Harvard Kennedy School has named David Deming as the faculty director of the School’s Malcolm Wiener Center for Social Policy.  He will start his appointment on July 1, 2019.

 

The Center's programs focus on PhD education, inequality, urban poverty, criminal justice policy, American Indian economic development, and the achievement gap in public schools.

 

New books, articles, case studies, reports, and working papers are frequently added. Read more about the Center's working papers and faculty publications.

 

With the visionary support of Malcolm Wiener, HKS has developed pathbreaking ideas in social policy.

 

The Malcolm Wiener Center for Social Policy is now accepting papers, essays, case studies, SYPAs or PAEs for our 2019 student prizes.

 

Educators have praised “The Formula: Unlocking the Secrets to Raising Highly Successful Children” as one of the most comprehensive studies on parenting.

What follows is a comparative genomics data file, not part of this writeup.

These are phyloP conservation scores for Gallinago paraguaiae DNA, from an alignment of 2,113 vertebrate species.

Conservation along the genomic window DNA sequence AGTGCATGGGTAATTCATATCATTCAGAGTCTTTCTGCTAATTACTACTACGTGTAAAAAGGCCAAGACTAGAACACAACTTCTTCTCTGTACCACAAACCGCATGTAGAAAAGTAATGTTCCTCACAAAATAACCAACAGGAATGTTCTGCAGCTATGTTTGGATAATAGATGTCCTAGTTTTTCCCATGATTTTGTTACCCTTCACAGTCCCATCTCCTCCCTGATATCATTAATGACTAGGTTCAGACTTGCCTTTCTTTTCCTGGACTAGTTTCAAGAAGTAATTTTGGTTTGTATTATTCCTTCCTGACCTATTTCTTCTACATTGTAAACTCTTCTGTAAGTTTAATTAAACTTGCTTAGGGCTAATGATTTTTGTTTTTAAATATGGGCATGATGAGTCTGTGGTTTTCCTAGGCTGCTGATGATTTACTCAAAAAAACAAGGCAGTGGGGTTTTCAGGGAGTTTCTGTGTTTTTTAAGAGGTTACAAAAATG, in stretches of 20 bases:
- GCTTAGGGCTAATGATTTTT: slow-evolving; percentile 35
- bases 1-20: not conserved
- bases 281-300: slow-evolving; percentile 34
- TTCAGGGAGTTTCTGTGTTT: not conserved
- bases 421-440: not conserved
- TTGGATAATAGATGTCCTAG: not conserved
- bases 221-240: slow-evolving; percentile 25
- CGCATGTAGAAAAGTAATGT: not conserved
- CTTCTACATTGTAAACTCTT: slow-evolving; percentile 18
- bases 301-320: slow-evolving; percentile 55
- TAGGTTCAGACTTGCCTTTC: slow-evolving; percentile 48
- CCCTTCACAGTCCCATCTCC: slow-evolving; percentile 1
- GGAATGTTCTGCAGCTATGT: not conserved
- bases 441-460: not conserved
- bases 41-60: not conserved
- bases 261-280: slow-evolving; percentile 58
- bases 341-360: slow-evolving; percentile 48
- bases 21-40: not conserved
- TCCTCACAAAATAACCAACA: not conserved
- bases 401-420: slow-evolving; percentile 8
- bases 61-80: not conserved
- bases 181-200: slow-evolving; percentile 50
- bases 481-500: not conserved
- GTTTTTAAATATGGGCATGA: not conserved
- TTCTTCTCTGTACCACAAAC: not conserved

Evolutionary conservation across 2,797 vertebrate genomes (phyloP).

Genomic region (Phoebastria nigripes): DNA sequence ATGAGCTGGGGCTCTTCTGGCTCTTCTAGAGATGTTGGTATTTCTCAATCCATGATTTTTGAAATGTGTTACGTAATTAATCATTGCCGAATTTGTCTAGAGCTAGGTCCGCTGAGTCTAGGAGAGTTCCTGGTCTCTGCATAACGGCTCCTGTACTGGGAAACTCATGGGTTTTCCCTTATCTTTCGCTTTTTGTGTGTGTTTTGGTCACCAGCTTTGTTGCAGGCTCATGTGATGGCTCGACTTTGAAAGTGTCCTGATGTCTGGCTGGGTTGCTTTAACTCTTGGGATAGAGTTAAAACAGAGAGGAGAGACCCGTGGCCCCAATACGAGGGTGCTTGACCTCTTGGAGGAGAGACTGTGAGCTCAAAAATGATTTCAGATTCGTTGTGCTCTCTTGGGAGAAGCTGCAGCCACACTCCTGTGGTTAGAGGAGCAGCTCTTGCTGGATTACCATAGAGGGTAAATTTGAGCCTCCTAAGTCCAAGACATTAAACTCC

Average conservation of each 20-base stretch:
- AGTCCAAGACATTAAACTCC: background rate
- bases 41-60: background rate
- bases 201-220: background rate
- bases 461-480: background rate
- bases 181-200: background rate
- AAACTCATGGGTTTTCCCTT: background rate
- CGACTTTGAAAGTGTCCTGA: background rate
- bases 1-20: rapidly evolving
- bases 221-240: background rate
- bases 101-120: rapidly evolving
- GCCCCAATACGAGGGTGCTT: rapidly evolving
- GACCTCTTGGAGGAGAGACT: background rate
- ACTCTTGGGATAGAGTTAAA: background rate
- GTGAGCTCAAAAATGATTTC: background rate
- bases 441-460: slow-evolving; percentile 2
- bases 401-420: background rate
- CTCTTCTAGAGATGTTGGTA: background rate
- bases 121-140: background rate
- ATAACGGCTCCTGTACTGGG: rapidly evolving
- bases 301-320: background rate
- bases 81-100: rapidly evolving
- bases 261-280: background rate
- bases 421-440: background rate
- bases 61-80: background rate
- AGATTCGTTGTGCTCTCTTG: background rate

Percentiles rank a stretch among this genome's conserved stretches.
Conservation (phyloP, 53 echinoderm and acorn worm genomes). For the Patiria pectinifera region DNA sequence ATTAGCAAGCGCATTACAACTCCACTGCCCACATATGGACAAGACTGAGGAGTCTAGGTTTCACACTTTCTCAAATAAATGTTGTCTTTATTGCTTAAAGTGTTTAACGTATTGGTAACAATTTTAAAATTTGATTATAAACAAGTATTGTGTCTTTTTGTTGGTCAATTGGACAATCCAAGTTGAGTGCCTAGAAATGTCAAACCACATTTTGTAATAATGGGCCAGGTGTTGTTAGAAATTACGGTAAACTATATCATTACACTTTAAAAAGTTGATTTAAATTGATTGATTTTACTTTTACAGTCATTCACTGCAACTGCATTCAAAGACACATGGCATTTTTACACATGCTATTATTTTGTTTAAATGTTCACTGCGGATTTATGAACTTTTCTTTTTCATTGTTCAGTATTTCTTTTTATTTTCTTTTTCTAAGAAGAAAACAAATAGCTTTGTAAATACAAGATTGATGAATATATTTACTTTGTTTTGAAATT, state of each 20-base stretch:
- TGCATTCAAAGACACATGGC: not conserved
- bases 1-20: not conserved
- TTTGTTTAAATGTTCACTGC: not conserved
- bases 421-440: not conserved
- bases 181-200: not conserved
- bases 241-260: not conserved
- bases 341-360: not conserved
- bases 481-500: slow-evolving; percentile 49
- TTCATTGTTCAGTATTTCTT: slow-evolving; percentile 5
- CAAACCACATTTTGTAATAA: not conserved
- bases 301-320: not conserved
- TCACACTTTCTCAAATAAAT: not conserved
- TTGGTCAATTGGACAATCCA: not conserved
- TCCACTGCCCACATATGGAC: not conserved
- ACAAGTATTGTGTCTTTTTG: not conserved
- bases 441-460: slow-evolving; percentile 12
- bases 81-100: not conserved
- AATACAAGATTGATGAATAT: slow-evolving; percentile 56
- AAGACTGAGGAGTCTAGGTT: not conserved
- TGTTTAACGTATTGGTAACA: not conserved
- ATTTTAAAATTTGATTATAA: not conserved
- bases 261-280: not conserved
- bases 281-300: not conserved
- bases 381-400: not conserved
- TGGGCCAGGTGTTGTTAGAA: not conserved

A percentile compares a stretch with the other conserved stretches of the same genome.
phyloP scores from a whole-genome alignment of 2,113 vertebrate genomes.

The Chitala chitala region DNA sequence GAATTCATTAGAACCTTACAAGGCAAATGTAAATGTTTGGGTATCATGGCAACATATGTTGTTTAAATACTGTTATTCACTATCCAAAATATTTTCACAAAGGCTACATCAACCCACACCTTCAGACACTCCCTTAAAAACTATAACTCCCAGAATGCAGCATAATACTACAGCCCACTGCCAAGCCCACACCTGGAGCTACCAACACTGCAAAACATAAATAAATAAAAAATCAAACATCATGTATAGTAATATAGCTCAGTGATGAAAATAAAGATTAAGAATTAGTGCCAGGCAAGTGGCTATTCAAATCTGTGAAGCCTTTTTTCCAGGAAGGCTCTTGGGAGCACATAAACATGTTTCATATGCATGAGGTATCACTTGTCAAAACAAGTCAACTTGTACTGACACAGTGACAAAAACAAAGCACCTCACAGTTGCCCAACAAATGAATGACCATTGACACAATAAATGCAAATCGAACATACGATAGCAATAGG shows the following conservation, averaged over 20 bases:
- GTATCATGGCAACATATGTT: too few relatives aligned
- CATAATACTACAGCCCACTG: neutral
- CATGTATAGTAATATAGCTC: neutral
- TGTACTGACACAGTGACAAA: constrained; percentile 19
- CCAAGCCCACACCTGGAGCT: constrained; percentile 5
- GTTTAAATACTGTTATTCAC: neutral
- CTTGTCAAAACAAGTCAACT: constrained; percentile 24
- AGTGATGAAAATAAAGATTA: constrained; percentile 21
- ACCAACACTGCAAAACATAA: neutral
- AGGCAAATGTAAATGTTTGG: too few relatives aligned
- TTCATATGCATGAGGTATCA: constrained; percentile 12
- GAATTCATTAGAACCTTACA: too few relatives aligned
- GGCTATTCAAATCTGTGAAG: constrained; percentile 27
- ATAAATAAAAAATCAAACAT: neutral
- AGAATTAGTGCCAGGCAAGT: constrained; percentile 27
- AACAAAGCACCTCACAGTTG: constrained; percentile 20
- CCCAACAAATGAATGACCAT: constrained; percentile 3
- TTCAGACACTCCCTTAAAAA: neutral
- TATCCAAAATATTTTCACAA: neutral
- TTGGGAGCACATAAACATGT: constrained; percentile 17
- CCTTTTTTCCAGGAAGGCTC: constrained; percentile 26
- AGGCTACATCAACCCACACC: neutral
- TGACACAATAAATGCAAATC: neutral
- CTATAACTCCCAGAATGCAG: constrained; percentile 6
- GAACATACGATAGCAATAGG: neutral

Harvard Kennedy School Professor Khalil Gibran Muhammad discusses the role religion and ethics have played in his life at the "Life Matters" talk.

News

Video: Bernie Sanders Campaign unloads on Dem “establishment”: Be “terrified”
MSNBC, April 16, 2019
Bernie Sanders has fundraised the most money out of the 2020 Democratic presidential candidates, sparking fear in “Stop Sanders Democrats.” Sanders’ manager shot back saying the other Dems are “terrified…as they should be” of the Bernie movement. Harvard professor Leah Wright Rigueur and Democratic strategist Adam Green discuss.
Featured: Leah Wright Rigueur
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Video: Senate Dems unleash plan to abolish the Electoral College
Cheddar, April 1, 2019
On Monday, Senate Democrats, lead by Sen. Brian Schatz (D-Hi) introduced a constitutional amendment to abolish the electoral college. Alex Keyssar, Professor of History and Social Policy at the Harvard Kennedy School, joins Cheddar to discuss the recent fascination with killing the electoral college.
Featured: Alex Keyssar
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Poll: Americans blame pharma, insurers and providers for high health costs
Politico, March 29, 2019
Most Americans are focused on what they're being charged for health care, not how much they or an aging population are consuming, according to a new POLITICO/Harvard T.H. Chan School of Public Health poll.
Quoted: Robert Blendon
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